- James A. Altena, FANFARE

"Renata Scotto's long and successful operatic career was marked by a rare combination of dramatic intensity and vocal flexibility, which allowed her to traverse a wide variety of styles. She believed strongly in the theatrical elements of performing and always focused her energies on the meaning of a text. She also felt much of the standard verismo performing tradition to be exaggerated and vulgar, and strove to keep her performances as close to the composer's marked intentions as possible, especially with respect to subtleties of dynamics. Many speak of her as 'the last of the divas'.

She began vocal studies when she was 14, and moved to Milan when she was 16. In 1952, when she was just 19, she made her debut as Violetta (LA TRAVIATA) at the Teatro Nuovo, followed by her La Scala debut as Walter in LA WALLY. However, only a few years later she had a vocal crisis, losing most of her upper range; she now credits her recovery to Alfredo Kraus (himself renowned for a solid technique and vocal longevity), who introduced her to his teacher, Mercedes Llopart. After completely restudying her technique, she re-began her career as a coloratura, making her London debut at the Stoll Theater as Adina in L'ELISIR D'AMORE. She returned to La Scala, and in 1957, replaced Maria Callas (whom she had greatly admired) as Amina in LA SONNAMBULA.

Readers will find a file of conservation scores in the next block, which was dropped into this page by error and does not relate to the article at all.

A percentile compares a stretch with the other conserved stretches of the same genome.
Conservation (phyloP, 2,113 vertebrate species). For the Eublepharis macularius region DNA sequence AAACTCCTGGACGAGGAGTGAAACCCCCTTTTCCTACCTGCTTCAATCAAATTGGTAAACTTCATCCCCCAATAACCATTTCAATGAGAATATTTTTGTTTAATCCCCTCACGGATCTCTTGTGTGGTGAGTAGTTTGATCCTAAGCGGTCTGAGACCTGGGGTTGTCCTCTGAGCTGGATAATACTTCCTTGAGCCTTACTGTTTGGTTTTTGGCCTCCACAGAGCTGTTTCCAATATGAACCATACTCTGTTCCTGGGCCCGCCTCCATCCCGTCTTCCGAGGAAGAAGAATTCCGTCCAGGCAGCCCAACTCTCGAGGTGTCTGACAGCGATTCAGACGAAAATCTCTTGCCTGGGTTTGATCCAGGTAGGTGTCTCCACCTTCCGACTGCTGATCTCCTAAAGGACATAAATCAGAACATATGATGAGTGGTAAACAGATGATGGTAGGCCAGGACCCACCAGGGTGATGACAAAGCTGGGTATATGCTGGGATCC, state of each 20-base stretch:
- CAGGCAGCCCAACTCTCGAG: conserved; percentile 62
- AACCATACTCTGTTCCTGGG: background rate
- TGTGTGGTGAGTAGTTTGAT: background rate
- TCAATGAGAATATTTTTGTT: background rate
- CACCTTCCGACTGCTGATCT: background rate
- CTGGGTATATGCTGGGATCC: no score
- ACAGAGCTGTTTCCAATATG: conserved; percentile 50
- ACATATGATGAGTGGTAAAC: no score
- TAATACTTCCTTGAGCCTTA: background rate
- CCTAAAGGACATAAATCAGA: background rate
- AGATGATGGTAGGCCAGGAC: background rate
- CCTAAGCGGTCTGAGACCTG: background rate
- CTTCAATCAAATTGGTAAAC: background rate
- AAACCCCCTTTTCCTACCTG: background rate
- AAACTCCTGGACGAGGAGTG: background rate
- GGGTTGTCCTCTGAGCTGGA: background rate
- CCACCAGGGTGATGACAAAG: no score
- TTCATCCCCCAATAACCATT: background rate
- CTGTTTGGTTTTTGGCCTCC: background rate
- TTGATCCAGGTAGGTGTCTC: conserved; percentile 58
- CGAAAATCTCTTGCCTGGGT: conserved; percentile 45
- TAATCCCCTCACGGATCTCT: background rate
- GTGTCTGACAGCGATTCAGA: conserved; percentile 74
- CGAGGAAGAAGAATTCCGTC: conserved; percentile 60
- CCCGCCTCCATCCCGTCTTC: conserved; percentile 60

In 1960, she debuted at the Chicago Opera as Mimi (LA BOHEME), followed by her Covent Garden debut in 1962 as Puccini's Cio-Cio san (MADAMA BUTTERFLY). Her Metropolitan Opera debut was in 1965 was also as Butterfly; during the next two decades, Scotto was one of their major stars, appearing in several telecasts.

She began to add the heavier roles to her repertoire again, including Verdi's Lady Macbeth, which was to become a signature role, as well as verismo parts such as Fedora, La Gioconda, Francesca in Zandonai's FRANCESCA DA RIMINI and Maddalena in ANDREA CHENIER. In all of these roles she was applauded for her committed acting and stylistic fluency. While no recording can fully recreate the impressions of a stage performance, her first recording of MADAMA BUTTERFLY, under John Barbirolli, is one of her most vivid."

- Anne Feeney,

“Better voices sing these parts with more body and security, but they are dull; they could easily feed their voices onto computer tape and let technology sing for them. Parceling out the notes as each score reads, for only Scotto takes the trouble to distinguish….Scotto is the last of the mad-genius sopranos….When she goes, opera is [will be, and is] in a lot of trouble. Above all, she is mistress of the traditions, with a grasp on authenticity.”